New York Daily News


Stricken sister defies doubters after early exit


Close your eyes, and you can still see 17-year-old Venus Williams at her very first Wimbledon back in 1997, completely lost out there on Court 1, dropping her debut match in three sets to a young Polish player named Magdalena Gryzbowska. Williams popped a string on a first serve and then, incredibly, proceeded to serve again with the same racket, double faulting. It was all a fascinatin­g display of innocence, ignorance, potential and resolve.

Even then, however, lacking any sophistica­ted tactics or knowledge of the profession­al tour demands, Venus looked far better than she appeared on Monday when she was knocked out of her favorite grass court tournament in the first round by Elena Vesnina of Russia, 6-1, 6-3. This unraveling spectacle was difficult to watch, and would only become more uncomforta­ble when Williams took the long walk back from Court 2 to appear on an Espn-televised press conference.

Venus is struggling bravely with Sjogren’s Syndrome, an energy-sapping disease that forced her to sit out five months before returning to the courts earlier this year. She appeared exhausted from the start Monday, beginning the match with two successive double-faults and never really regaining her equilibriu­m. She converted only 38% of her usually fierce serves, a stat that doomed her to defeat.

But Williams, a five-time Wimbledon champ, is too proud and too good a sister to quit. Maybe i f Serena, her younger and more decorated sibling, were not still playing at a high level, then Venus might consider a quite reasonable, well-earned retirement at age 32. But as it is she is determined to play both singles and doubles, tripling as a protective companion to Serena, and becoming combative at the mere suggestion of a setting sun.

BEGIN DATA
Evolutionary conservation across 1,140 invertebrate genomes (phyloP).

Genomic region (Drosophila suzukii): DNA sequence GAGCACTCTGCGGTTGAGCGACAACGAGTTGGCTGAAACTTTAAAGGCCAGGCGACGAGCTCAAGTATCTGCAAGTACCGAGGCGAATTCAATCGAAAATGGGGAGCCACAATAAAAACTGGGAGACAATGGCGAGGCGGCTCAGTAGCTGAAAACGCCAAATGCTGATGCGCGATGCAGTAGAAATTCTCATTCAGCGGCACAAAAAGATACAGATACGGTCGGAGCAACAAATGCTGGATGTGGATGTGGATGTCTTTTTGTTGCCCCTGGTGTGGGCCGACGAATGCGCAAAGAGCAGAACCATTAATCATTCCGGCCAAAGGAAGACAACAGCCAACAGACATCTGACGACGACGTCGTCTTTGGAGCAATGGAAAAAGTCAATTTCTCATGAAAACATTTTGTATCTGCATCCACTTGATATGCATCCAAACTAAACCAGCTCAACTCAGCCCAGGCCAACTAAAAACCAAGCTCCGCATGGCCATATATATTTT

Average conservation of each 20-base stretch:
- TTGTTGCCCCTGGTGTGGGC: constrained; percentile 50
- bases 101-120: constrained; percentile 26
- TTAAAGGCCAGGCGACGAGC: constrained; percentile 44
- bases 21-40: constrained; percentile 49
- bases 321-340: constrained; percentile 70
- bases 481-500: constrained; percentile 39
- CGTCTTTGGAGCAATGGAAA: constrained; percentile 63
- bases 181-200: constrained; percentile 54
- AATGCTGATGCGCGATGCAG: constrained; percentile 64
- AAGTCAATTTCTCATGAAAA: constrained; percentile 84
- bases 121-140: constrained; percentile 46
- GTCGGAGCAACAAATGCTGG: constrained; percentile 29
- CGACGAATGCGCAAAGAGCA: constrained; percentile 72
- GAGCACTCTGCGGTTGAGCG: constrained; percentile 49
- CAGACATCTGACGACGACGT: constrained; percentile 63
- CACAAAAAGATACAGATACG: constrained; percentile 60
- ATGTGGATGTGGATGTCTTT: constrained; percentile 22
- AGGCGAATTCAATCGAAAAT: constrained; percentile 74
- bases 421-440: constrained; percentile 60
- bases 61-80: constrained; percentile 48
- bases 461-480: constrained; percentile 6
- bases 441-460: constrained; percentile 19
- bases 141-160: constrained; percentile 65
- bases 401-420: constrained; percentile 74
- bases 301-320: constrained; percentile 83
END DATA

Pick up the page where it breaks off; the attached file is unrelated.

“I feel like I am a great player,” Williams told reporters after the loss. “I am a great player. Unfortunat­ely, I had to deal with circumstan­ces that people don't normally have to deal with in this sport. But I can’t be discourage­d by that, so I’m up for challenges. I have great tennis in me. I just need the opportunit­y. There’s no way I’m just going to sit down and give up just because I have a hard time the first five or six freakin’ tournament­s back. You know, that’s just not me.”

The player out on Court 2 was not quite Venus, either. Williams has been unable to practice with any regularity because of fatigue and entered only five tournament­s this year. She worked very hard, and successful­ly, just to improve her ranking to No. 58 so that she would be eligible to play for the U.S. in the upcoming London Games. The Olympic tennis event also will be held at Wimbledon.

“I’m really proud of my efforts to get my rankings up for the Olympics, that's one of the toughest things I’ve ever done in my life,” Williams said. “That was hard and, yeah, I definitely came back early. Do I think I’m paying for it? I can’t say because I don't really know.”

Venus and Serena have won 14 major doubles titles, and are expected to play together at Wimbledon when that draw begins later this week. After that, there are the Olympics on grass and the U.S. Open on the merciless hardcourts. And after that … nobody can predict, surely not even Venus herself.

Symptoms of Sjogren's Syndrome can flare and subside unpredicta­bly. Venus was clearly hurting on Monday, though we may never know the degree. T he TV camera t r acked her slow, gingerly walk through the crowd after her loss, when those once spry limbs were on stiff auto-pilot.

“I don't really feel like talking about my health now,” Williams said. “You know, life is challengin­g, but I'm always up for a challenge.”

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